Visalia sparks plans for a new battery energy storage facility

The Tulare County Planning Commision approved a special use permit for a lithium-ion battery energy storage facility that would provide help during high power usage times

VISALIA – Tulare County continues to make strides in expanding renewable energy sources as it looks to expand renewable energy options in Visalia. 

The Tulare County Planning Commission approved a special use permit (SUP) for 4 Creeks ESS (energy service system), LLC – different from locally owned and operated 4Creek in Visalia – to allow a lithium-ion battery energy storage facility east of Visalia at their Oct. 26 meeting. The storage is capable of delivering 500 megawatts of energy for up to 12 hours. Adding this additional battery storage allows for more energy to be stored and used during peak hours of energy use. This is the first step in the process and the project looks to be completed by 2026, at the earliest.

“[The project] is going to contribute to an overall reduction in non-renewable resources currently consumed to generate electricity,” Sandy Roper, project planner with the county, said. “It’s going to be a benefit for the county as well as the state and help reduce greenhouse gas emissions.”

4 Creeks ESS, LLC is a company owned and directed by Terra-Gen, a San Diego based company and the development company of this operation. The project site sits on a 48 acre plot of land that is currently an operating walnut, persimmon and pomegranate farm. Of the total plot, 40 acres will be used for the battery farm portion, leaving the remaining eight acres on the west side of the plot to remain as it is. The remaining acreage will include some trees that will continue to be harvested to allow for a visual buffer from the road. There is a house near the front of the property that will remain where it is as well. It is located on Avenue 148 in Visalia down the road from Blue Oak Academy and across the street from the already existing Southern California Edison Rector. 

Terra-Gen is a leading renewable energy developer with over 1.2 gigawatts of wind, solar and energy storage facilities according to the director of development with Terra-Gen, Peter Lai. They specialize in developing utility scale projects. Lai said the projects that they develop, they own and operate for the lifetime of those projects, which according to him is not something other companies do.

“We are operating a little over 3,300 megawatts of battery storage in California today,” Lai said. “It was instrumental for the state to have those resources and to help avert power outages during the recent heat waves that we’ve seen in the last two months.”

Lai said California does face a short fall when it comes to energy for a number of reasons. Lai said last year’s Bootleg fire stranded 4,000 megawatts of power that would usually aid the grid. When situations such as that occur, it worsens the energy shortages during peak hours for everyone. By bringing in this storage facility it will provide additional help during peak usage hours.

“Four Creeks is [providing] an opportunity for Tulare County to support a clean sustainable energy project that will provide both grid resiliency and reliability, help avert public safety, power shut offs and meet California’s energy plan and their environmental goals,” Lai said.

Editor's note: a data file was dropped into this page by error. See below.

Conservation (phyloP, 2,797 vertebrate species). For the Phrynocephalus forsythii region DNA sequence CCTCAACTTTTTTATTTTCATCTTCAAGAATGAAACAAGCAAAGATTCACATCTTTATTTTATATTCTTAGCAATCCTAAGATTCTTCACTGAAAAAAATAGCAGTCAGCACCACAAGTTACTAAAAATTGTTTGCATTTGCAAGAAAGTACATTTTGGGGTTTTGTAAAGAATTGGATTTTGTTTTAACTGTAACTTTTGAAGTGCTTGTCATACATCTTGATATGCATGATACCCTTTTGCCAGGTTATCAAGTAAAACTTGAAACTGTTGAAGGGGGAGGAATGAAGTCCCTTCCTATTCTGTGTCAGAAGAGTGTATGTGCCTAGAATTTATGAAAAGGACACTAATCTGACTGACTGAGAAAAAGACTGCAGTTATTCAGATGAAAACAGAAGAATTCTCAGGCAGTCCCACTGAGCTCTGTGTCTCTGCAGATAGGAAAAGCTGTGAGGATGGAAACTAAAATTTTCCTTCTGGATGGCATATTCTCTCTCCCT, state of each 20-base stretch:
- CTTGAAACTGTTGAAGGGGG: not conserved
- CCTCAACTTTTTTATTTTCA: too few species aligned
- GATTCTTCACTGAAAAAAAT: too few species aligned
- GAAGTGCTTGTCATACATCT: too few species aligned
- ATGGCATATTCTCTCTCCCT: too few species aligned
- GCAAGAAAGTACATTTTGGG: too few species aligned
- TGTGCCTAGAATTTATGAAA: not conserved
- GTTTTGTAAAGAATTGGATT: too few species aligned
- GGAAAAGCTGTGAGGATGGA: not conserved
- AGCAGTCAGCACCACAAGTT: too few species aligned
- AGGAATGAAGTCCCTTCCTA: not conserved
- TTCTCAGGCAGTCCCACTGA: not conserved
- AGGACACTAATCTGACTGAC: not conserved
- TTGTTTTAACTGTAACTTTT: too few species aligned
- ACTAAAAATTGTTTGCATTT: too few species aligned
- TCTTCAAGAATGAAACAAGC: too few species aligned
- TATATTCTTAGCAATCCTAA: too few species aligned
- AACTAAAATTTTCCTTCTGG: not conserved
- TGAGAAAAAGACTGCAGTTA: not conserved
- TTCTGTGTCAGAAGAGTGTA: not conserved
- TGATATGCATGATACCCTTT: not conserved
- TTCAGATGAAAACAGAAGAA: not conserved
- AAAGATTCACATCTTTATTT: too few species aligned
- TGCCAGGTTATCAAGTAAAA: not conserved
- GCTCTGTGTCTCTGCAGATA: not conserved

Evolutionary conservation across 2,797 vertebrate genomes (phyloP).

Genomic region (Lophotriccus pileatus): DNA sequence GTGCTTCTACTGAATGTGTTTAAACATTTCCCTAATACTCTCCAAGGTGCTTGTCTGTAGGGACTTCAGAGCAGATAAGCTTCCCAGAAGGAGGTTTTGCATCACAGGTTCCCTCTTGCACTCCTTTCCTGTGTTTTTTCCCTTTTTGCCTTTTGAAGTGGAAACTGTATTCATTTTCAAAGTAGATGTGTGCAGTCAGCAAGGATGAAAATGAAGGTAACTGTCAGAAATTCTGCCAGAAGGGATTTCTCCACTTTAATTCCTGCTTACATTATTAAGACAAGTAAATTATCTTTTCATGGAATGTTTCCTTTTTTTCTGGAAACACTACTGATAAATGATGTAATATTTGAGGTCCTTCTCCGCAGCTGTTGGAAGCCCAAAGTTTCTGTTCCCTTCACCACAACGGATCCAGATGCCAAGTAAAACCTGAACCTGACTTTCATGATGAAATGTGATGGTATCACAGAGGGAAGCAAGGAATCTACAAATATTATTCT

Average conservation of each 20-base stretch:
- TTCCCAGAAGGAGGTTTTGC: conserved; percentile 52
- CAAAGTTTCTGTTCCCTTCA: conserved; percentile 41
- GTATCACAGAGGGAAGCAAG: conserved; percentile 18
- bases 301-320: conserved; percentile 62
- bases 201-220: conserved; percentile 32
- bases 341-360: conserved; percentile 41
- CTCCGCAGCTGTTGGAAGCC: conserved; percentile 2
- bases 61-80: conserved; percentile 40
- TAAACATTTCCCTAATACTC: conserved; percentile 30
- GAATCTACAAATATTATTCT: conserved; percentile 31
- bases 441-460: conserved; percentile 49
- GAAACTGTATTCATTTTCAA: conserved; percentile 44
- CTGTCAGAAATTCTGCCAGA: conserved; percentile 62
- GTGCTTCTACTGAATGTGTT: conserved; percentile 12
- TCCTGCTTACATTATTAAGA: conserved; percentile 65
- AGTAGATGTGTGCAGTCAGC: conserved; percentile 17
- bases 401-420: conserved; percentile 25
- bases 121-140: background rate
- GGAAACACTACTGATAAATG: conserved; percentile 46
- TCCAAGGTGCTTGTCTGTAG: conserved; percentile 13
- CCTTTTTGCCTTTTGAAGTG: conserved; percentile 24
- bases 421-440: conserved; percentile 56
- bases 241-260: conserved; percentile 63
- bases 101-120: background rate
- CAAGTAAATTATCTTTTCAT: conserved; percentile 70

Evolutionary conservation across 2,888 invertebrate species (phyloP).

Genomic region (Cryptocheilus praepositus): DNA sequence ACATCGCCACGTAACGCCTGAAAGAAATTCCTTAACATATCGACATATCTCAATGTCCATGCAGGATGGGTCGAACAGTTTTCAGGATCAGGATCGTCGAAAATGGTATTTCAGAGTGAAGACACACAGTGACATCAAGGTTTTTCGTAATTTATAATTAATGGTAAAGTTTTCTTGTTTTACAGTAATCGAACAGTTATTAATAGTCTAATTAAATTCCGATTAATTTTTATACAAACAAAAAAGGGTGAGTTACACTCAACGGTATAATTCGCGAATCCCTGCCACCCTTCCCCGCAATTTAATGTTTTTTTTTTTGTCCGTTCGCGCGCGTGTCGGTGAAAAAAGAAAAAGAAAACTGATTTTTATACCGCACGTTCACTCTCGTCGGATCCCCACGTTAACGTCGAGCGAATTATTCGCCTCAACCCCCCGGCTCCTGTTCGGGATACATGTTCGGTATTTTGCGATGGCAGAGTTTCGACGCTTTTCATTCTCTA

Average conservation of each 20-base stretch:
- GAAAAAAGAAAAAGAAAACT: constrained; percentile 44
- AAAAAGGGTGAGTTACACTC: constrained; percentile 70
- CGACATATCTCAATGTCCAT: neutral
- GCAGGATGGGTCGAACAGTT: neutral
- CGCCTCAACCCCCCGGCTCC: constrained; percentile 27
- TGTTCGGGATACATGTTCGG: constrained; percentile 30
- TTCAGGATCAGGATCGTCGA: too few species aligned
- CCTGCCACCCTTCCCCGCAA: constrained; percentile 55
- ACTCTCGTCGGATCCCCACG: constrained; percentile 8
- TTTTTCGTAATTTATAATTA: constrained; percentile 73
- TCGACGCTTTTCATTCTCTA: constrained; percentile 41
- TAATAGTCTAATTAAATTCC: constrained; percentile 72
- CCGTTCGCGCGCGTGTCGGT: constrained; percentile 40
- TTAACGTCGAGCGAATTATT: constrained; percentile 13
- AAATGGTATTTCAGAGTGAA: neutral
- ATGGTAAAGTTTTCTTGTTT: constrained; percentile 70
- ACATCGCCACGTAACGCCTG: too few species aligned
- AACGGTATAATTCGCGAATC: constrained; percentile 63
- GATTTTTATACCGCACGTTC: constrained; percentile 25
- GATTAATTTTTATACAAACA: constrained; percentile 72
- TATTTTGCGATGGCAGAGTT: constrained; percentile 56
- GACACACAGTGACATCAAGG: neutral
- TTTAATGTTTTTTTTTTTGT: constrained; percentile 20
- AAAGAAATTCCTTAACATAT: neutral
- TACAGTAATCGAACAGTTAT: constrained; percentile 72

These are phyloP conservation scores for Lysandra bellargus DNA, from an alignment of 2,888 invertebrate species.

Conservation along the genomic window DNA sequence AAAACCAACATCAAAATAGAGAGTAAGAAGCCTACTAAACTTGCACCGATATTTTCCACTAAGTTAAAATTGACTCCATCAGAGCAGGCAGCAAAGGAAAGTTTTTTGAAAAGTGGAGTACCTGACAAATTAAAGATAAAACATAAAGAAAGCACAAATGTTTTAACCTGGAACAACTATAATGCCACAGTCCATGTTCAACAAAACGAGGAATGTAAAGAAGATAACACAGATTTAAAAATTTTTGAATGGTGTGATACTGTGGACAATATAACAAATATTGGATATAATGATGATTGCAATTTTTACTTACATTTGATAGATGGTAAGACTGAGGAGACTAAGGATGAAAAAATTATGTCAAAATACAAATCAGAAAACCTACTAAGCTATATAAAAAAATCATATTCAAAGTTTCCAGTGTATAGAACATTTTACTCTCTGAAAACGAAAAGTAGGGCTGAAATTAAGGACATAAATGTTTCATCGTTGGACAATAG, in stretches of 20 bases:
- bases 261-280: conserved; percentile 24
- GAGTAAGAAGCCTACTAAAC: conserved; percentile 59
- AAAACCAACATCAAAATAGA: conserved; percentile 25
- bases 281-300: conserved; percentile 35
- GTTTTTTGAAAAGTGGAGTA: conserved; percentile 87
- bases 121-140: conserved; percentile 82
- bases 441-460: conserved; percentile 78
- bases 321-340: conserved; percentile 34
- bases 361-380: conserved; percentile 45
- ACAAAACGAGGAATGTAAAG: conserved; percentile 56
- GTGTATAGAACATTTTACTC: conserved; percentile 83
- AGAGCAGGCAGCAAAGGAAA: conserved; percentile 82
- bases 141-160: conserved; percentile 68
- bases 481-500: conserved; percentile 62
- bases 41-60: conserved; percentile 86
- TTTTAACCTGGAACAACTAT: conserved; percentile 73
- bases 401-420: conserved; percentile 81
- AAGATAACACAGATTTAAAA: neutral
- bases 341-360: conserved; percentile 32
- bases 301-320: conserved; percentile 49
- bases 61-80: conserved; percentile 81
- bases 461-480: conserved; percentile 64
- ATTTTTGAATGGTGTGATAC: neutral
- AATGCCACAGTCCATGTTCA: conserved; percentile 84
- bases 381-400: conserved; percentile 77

In times of high power usage, like in the summer months between 4p.m. – 9p.m., there is a high demand for power. People get home from work around the same time and the grid sees an increase in usage, it can sometimes cause power outages or rolling blackouts. By bringing in more battery storage facilities they allow additional backup to help alleviate some stress put on existing power sources. 

Having this backup facility would allow Tulare County residents to receive the energy first. At full wattage, the batteries have the capability to supply energy for 12 hours. Lai explained that one megawatt is the equivalent to providing power for 1,000 homes. So at 500 megawatts, that is a significant amount of coverage. According to the US Census Bureau, there are around 140,000 households in Tulare County from 2016-2020. There is also the option of lowering the wattage so that energy could be supplied for a longer period of time. 

Lai said they are looking at “interconnecting” with Southern California Edison on this project. The project needed additional time to get the ball rolling mainly because of supply chain issues. He said that the earliest the project could actually be connected is late 2025, even 2026. The decision as to which batteries will be chosen won’t even be made until 2024 because the project is still a few years away from beginning. 

“Technology is always changing,” Lai said. “We’re keeping an eye on that in working with various major manufacturers to ensure that the technology is moving in the direction that we need to ensure a safe, reliable project.”

The batteries could range anywhere from three and a half feet by five feet wide up to approximately 53 feet long by 12 feet wide, and range in height from around eight feet to 25 feet high. According to the staff report, “The project consists of lithium-ion battery modules that will be installed in racks and housed in outdoor Battery Energy Storage System (BESS) enclosures.” The enclosures will have safety features built into them as well. 

In order for the project to move forward they must attain a variety of other permits, such as building permits in order to take another step towards breaking ground. The SUP is conditioned upon and will not be effective until the county and applicant or owner execute a development agreement and reclamation plan. 

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